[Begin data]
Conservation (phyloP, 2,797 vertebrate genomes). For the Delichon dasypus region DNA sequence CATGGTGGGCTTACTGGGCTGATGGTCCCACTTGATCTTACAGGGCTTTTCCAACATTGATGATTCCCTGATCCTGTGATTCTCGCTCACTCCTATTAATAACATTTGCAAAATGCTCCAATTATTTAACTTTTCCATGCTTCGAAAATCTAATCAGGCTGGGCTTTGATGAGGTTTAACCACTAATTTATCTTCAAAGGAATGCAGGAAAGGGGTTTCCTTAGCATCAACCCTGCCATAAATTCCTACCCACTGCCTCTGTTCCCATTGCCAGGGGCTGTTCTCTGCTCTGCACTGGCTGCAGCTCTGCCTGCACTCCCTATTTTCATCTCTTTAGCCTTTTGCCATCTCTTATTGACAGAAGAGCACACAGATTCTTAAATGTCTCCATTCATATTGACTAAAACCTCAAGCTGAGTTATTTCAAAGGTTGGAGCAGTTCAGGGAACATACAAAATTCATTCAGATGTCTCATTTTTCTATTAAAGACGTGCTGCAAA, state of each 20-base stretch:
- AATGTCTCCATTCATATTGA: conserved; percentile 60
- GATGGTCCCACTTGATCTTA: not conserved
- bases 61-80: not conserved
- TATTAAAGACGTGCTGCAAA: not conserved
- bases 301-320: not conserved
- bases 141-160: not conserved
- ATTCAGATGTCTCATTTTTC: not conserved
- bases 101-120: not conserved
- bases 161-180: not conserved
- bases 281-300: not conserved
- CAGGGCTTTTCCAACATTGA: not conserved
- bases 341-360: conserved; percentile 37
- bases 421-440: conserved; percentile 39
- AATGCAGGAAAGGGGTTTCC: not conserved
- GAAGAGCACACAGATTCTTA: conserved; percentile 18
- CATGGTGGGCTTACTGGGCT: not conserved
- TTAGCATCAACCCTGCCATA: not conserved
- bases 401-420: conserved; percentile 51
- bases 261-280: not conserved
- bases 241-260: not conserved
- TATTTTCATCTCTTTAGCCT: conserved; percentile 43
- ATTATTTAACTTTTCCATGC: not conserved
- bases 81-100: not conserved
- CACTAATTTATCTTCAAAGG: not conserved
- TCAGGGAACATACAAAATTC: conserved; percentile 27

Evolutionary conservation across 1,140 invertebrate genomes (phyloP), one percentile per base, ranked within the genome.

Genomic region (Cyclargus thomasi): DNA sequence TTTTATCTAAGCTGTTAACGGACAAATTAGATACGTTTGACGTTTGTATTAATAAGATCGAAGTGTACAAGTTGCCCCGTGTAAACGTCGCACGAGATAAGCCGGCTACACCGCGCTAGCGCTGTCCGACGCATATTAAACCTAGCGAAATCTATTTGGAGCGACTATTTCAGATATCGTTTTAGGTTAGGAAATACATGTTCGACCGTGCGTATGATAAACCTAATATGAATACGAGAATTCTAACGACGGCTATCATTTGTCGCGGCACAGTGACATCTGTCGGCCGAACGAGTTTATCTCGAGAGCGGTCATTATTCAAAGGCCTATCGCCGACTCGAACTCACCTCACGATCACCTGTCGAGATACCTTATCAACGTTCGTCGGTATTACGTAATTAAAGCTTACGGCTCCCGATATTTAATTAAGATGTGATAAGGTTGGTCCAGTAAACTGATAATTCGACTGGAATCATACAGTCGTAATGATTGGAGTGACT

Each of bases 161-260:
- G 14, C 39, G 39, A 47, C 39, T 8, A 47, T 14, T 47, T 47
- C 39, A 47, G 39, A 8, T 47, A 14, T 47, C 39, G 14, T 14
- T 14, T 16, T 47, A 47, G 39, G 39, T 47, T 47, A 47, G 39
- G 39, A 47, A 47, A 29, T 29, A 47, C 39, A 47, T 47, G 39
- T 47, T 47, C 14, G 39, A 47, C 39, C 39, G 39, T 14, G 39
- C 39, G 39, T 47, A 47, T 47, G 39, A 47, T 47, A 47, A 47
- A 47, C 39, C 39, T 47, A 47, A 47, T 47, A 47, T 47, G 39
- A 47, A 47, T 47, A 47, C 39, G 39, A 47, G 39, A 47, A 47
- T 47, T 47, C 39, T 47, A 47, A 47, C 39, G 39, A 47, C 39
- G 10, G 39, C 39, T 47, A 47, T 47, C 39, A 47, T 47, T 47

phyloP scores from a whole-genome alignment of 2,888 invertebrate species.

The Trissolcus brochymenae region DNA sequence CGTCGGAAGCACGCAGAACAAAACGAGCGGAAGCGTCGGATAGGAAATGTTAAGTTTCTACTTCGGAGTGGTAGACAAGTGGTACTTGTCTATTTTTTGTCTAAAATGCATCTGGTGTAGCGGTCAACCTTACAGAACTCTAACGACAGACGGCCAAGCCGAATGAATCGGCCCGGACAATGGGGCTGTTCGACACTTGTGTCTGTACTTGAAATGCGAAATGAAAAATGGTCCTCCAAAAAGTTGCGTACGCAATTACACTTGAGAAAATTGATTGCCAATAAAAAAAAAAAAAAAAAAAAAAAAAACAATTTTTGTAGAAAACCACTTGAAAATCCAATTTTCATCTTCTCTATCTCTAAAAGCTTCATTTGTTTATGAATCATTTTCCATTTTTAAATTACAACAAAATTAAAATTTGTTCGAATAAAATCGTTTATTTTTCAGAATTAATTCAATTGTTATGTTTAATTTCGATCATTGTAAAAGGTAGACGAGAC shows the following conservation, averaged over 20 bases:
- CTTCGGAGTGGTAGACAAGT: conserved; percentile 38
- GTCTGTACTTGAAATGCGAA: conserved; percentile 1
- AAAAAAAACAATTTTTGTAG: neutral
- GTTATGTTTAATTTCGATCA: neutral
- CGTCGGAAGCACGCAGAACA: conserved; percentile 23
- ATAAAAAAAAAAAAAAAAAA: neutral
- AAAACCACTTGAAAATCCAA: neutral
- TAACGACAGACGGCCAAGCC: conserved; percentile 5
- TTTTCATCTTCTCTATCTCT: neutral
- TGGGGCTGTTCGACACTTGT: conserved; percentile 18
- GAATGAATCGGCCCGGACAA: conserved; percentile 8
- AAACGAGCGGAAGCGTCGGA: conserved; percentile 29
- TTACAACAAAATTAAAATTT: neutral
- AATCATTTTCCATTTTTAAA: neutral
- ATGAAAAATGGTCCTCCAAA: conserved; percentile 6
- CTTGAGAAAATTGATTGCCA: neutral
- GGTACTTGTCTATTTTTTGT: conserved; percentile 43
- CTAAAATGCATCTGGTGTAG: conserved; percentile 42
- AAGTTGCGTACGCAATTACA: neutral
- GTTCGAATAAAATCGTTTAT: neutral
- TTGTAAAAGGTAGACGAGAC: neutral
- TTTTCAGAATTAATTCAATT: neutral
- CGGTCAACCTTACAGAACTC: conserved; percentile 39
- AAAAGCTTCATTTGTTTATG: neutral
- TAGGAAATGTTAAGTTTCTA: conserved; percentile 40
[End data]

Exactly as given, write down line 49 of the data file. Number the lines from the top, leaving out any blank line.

- TAACGACAGACGGCCAAGCC: conserved; percentile 5